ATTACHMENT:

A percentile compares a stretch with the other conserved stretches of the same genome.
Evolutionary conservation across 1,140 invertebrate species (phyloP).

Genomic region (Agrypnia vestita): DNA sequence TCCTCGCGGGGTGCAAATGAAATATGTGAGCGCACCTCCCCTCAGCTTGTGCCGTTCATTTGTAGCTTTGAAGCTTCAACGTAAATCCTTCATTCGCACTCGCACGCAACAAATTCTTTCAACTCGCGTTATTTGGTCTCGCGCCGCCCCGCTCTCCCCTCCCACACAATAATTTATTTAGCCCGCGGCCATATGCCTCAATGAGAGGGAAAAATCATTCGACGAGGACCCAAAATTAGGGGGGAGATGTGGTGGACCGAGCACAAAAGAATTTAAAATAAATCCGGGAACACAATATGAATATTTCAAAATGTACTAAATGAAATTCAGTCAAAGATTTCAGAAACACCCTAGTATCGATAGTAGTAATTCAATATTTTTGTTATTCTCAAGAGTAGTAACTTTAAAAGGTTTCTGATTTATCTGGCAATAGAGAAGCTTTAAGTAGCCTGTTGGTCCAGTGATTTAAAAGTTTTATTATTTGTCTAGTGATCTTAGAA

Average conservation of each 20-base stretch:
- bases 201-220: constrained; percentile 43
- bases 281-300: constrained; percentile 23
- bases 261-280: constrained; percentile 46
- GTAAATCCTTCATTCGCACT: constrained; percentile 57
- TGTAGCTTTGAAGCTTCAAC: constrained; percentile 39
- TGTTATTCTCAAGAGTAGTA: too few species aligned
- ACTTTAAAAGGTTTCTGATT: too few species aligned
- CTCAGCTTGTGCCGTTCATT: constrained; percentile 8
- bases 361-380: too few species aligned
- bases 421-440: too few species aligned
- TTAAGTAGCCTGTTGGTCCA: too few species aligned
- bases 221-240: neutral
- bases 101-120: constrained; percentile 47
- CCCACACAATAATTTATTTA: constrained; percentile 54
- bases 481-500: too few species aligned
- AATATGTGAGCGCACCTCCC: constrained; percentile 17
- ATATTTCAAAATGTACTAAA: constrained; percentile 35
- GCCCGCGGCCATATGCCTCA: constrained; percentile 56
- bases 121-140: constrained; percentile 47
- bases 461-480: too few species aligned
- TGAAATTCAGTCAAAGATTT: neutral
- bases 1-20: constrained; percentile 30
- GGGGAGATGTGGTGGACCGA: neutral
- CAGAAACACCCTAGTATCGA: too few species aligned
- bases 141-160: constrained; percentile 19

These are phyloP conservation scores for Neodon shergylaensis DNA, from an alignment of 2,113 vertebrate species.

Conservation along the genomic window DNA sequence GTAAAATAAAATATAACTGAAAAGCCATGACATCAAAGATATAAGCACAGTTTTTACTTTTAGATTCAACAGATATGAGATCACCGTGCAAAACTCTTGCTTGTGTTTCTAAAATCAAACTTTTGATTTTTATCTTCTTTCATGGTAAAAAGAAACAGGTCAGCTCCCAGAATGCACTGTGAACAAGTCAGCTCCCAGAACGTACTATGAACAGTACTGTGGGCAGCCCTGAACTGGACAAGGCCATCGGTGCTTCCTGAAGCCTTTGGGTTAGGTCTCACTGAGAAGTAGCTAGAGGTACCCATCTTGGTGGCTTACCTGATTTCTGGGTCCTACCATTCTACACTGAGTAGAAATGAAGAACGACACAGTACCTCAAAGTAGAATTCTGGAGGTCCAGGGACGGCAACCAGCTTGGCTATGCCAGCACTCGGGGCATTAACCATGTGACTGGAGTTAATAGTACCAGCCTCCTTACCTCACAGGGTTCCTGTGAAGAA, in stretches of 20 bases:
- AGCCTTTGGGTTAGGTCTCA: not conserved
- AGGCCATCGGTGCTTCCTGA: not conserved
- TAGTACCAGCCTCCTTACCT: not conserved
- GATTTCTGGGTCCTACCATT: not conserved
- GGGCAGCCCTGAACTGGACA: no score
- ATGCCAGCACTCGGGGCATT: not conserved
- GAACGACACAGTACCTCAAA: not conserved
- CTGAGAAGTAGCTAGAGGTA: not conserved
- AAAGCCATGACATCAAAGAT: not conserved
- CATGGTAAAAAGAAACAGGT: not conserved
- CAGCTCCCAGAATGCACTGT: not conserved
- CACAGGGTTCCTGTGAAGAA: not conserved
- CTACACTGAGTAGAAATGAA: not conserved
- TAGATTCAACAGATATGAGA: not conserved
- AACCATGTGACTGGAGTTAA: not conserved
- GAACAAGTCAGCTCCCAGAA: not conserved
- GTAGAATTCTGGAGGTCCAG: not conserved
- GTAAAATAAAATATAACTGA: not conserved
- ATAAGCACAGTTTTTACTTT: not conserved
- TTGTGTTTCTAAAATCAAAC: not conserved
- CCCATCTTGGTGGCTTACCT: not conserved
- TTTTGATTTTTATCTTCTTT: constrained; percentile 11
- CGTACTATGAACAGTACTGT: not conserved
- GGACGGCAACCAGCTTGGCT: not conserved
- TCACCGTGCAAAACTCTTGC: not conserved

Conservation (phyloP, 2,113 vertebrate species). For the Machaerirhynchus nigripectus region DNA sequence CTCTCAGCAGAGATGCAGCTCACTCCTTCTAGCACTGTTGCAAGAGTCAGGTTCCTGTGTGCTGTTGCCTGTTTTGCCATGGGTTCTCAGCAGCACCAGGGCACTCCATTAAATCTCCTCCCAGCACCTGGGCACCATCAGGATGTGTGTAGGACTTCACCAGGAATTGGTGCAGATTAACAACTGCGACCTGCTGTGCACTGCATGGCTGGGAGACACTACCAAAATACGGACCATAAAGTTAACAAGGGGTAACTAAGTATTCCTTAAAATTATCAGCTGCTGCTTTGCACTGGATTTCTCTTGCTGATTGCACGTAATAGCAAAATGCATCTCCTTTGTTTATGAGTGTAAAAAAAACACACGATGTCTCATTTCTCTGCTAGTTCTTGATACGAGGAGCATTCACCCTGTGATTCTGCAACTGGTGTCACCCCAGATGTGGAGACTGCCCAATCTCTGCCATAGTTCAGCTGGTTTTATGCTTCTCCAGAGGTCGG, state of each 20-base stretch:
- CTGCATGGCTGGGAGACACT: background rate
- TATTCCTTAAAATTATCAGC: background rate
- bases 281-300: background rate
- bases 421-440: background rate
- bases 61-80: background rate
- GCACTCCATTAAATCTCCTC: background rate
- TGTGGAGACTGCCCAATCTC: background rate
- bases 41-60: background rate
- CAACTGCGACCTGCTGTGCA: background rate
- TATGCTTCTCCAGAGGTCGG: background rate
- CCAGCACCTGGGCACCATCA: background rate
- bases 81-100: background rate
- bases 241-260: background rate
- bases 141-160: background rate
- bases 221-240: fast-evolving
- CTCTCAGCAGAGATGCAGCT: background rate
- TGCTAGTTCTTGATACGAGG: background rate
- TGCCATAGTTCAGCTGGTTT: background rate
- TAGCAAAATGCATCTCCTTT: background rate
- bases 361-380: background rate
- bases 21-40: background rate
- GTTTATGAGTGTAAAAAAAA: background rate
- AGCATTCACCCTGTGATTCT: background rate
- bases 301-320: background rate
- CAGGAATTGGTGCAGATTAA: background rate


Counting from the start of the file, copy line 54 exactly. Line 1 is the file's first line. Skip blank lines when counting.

- CGTACTATGAACAGTACTGT: not conserved